I wish I could go back in time to the moment when schools and teachers lost the confidence of many of our legislators.  I don’t know exactly when it happened, but I wish I could go to that moment in time and invite them into our classrooms.  I think they would have seen then, as they would now, that teachers and schools are doing all they can to maximize resources.  Our time and energy are spent trying to help students grow.  There aren’t any other motives in play.  Yet, I fear that it is too late now to make that case.  There are those are simply unwilling to believe that to be true.

So, here is my challenge to those who have taken the political view that our schools are bloated and that teachers are greedy.  Step up.  Figure out a way to get more out of our schools with less resources and do it.  Figure out a way to convince the next generation of education leaders to take on these jobs for less money, do the job with less resources, and improve our schools with more legislative intrusion and less local control.  Those of us who are currently doing the job have shared what we think is best and many of our current legislators don’t seem to agree with us.  That’s fair I suppose, but my challenge still stands; step up.  I swear to you that I’m not 100% sure that what I believe is right, but I promise you that what teachers are saying is what they believe to be truly best for our young people and for our state.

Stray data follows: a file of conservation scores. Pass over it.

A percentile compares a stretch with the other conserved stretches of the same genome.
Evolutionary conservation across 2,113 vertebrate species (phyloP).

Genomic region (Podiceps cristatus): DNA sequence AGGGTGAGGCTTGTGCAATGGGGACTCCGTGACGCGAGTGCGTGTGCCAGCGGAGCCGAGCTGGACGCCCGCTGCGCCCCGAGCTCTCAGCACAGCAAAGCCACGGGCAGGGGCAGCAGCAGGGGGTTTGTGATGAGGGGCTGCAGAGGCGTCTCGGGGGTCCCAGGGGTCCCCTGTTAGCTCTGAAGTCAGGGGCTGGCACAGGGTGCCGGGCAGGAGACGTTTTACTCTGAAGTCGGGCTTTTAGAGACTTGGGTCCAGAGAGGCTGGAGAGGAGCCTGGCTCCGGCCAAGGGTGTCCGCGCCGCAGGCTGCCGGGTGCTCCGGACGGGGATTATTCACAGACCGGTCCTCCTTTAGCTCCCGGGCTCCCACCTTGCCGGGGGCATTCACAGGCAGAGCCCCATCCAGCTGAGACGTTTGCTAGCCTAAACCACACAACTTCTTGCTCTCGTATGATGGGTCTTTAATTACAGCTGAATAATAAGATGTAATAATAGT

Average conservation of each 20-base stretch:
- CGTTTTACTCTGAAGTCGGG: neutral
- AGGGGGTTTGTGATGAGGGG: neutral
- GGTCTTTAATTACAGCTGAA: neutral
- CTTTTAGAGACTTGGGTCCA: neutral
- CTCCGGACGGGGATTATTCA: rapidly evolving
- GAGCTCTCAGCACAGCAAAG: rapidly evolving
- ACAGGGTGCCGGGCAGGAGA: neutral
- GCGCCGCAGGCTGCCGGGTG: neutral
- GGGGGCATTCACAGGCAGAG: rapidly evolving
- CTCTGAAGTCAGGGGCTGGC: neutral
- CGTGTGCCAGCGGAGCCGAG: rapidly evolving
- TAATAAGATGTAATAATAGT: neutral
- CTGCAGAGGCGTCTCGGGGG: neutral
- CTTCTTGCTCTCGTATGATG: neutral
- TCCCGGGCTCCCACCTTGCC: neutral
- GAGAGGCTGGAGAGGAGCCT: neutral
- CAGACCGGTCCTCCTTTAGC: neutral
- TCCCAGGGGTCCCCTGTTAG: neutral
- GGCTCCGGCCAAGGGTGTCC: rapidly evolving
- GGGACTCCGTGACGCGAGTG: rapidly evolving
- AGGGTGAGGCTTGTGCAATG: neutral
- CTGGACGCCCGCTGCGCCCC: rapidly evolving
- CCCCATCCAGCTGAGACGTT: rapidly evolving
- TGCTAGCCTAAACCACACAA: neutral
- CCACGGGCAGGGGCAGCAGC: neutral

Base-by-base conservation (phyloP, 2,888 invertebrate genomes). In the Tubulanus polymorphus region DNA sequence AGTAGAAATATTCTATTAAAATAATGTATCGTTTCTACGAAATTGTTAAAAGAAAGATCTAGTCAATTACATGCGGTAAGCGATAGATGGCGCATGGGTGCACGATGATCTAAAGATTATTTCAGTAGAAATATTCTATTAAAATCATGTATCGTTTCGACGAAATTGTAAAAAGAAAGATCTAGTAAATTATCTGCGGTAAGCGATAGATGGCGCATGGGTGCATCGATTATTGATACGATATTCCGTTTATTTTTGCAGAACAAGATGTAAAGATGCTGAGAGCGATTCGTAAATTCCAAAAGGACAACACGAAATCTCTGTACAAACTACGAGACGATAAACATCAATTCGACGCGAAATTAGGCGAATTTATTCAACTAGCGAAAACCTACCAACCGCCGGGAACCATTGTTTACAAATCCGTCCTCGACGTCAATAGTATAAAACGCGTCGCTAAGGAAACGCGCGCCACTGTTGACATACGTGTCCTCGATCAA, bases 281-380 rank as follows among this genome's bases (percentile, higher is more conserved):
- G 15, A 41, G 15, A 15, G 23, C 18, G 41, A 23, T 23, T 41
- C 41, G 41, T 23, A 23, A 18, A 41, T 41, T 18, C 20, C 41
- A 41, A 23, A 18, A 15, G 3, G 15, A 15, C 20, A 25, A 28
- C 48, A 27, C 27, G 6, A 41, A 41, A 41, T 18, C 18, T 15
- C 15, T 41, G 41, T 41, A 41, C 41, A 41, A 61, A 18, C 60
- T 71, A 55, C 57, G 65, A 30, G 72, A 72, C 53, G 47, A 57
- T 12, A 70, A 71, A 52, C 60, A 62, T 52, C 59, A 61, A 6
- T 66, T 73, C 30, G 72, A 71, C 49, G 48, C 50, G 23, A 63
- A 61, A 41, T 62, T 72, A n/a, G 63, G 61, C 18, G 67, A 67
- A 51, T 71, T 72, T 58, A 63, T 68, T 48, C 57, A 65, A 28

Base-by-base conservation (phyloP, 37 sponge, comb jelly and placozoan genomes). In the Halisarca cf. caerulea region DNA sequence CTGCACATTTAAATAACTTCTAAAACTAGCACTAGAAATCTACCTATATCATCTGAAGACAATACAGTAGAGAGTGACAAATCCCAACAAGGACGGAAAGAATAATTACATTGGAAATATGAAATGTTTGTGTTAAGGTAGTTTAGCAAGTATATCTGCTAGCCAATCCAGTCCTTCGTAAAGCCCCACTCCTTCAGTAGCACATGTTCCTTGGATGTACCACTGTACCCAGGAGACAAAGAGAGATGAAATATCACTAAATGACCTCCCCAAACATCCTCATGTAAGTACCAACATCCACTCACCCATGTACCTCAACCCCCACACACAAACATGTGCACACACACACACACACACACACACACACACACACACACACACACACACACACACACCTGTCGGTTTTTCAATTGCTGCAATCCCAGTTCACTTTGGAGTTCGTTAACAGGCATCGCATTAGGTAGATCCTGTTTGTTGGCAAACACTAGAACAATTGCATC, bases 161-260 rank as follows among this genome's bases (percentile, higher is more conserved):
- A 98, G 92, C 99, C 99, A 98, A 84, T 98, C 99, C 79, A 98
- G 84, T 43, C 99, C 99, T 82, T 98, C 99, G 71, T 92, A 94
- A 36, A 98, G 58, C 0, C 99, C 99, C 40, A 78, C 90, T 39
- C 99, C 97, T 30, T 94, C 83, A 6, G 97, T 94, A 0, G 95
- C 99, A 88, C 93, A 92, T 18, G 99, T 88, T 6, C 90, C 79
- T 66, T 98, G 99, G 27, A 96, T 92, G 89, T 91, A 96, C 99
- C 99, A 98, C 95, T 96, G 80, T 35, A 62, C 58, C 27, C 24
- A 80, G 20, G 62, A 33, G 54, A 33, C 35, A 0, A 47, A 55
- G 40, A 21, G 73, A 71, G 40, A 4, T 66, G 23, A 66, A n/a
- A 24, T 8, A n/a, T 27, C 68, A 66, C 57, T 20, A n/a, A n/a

I suppose it shouldn’t be that surprising that education has become just another partisan political issue, it’s just sad though, isn’t it?

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3 Comments

  1. This is really fine article Pat, and sums the situation up pretty well. I can’t figure out why the funding for schools is being being drug out; especially when it’s against Iowa law to do it as long as it’s been going on this session. The Republicans really want to smack the Democrats with this since the Dems are so passionate about giving our kids the best possible education we can. Close the tax loopholes and we’ll have plenty of money for our students.
    Thanks for writing these. I hope you send this on to legislators.

  2. Thanks again for a well written and thought out piece. Sometimes I think it’s also a case of the lack of common sense in setting our priorities. Keep up the great work and enjoy the rest of the spring semester.

  3. Why aren’t schools funded properly? Simply, the controlling political party doesn’t value public education. They’re more worried about low tax rates above all else, even at the expense of our children’s education, and I would argue, our communities. Elections matter.